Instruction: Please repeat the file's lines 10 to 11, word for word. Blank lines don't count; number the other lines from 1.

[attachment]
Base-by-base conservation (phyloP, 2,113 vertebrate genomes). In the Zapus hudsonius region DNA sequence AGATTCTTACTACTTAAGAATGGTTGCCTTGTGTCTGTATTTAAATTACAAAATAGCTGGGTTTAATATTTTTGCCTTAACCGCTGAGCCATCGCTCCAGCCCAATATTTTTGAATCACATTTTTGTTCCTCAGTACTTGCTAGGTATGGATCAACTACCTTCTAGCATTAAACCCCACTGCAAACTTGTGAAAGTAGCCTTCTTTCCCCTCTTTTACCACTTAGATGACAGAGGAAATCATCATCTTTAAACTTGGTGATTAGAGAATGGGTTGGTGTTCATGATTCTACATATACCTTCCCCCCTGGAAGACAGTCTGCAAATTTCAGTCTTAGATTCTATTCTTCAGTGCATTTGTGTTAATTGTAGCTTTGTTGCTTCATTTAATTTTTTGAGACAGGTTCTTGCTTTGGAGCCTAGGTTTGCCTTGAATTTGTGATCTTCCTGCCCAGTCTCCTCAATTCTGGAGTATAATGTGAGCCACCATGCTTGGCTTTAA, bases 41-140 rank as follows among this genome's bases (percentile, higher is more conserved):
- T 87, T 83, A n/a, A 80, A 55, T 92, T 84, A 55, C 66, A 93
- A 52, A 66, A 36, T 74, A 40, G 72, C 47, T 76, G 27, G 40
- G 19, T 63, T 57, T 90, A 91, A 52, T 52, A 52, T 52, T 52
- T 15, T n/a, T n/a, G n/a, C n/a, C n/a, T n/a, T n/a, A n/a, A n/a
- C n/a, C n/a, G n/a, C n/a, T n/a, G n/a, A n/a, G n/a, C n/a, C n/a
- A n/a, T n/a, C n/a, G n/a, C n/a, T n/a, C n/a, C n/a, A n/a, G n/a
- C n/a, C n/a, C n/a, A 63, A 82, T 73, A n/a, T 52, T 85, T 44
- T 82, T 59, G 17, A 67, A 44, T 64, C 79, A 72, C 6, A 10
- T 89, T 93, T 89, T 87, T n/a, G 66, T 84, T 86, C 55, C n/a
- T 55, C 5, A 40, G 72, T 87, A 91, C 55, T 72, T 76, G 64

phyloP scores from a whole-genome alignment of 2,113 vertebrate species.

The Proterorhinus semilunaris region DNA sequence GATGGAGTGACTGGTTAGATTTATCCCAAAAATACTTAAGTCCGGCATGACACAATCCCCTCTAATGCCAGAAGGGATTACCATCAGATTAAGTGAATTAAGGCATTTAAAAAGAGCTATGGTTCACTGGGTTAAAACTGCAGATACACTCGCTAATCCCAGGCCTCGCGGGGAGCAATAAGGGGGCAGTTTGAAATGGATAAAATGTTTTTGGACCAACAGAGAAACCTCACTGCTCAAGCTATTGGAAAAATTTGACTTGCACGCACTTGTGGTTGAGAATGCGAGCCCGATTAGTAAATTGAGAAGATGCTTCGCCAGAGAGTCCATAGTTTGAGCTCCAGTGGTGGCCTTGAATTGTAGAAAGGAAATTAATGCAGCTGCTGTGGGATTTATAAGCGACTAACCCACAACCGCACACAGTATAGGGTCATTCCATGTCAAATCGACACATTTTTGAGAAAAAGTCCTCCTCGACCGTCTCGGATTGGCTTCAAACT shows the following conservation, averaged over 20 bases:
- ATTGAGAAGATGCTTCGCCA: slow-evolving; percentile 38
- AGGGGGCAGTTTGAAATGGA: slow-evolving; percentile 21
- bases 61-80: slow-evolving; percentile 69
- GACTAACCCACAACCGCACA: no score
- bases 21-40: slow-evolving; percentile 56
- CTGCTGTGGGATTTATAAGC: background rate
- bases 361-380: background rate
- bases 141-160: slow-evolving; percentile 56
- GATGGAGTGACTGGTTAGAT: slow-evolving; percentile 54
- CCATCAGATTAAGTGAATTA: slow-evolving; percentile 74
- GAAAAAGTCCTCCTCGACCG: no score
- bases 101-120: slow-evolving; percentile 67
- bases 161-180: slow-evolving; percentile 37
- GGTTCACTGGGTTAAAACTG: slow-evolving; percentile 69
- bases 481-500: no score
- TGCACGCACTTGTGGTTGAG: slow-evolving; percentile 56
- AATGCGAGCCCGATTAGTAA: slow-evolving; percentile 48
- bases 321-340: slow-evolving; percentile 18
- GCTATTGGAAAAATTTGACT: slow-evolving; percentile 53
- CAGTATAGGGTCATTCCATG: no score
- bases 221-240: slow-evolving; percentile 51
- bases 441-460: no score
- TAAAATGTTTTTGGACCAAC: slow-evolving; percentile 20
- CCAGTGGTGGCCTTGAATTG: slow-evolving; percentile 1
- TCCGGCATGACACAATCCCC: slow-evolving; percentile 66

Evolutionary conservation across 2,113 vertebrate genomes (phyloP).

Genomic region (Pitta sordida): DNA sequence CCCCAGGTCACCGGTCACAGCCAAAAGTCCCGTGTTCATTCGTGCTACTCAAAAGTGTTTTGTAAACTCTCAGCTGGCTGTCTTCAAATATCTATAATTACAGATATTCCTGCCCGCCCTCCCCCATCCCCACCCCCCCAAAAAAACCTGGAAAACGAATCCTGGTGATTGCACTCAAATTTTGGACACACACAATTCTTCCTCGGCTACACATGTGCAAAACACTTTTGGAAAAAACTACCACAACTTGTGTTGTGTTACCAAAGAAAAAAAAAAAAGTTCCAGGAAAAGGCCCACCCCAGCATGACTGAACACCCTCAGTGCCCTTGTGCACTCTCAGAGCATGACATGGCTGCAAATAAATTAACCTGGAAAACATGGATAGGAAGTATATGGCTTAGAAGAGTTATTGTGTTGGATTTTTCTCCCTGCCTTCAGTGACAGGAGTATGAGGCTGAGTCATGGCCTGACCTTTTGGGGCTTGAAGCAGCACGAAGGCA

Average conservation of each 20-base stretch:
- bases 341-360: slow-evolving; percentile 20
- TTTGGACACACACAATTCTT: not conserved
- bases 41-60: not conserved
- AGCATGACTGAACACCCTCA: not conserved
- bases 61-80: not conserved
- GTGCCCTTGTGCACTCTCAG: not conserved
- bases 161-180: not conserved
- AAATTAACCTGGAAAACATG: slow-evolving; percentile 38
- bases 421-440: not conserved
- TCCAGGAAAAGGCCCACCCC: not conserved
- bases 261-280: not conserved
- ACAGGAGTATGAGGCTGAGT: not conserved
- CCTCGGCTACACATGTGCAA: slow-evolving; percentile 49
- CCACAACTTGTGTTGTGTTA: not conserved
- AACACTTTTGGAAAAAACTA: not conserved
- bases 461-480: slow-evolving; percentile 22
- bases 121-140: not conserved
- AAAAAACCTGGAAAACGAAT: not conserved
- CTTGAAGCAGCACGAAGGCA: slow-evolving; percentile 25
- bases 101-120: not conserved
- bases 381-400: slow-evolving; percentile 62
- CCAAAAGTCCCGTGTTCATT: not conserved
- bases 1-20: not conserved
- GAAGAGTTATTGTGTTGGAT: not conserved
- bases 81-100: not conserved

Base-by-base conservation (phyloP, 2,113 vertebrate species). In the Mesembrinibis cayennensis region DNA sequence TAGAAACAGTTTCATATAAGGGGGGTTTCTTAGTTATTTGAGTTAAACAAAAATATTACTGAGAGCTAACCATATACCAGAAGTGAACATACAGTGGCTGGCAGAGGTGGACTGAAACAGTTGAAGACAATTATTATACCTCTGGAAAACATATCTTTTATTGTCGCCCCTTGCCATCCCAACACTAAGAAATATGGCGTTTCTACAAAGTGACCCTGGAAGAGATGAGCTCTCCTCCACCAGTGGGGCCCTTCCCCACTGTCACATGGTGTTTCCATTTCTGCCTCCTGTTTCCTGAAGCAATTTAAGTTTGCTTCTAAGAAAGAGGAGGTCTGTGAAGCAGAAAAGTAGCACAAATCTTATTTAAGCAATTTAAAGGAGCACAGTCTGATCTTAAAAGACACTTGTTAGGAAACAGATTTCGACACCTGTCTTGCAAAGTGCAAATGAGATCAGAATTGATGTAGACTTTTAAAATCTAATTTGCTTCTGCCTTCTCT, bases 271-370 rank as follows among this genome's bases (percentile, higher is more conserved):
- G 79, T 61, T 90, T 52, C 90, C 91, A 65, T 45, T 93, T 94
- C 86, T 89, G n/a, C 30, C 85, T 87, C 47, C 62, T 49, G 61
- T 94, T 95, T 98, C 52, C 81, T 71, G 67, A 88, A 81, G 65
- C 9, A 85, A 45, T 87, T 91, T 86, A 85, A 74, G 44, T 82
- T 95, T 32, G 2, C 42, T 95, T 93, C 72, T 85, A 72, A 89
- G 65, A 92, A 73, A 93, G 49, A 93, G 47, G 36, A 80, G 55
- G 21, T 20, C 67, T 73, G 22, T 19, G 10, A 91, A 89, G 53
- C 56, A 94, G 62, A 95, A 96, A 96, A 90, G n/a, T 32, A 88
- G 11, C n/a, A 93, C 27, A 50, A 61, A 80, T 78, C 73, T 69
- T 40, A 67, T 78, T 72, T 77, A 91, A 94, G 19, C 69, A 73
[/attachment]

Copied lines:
- T 89, T 93, T 89, T 87, T n/a, G 66, T 84, T 86, C 55, C n/a
- T 55, C 5, A 40, G 72, T 87, A 91, C 55, T 72, T 76, G 64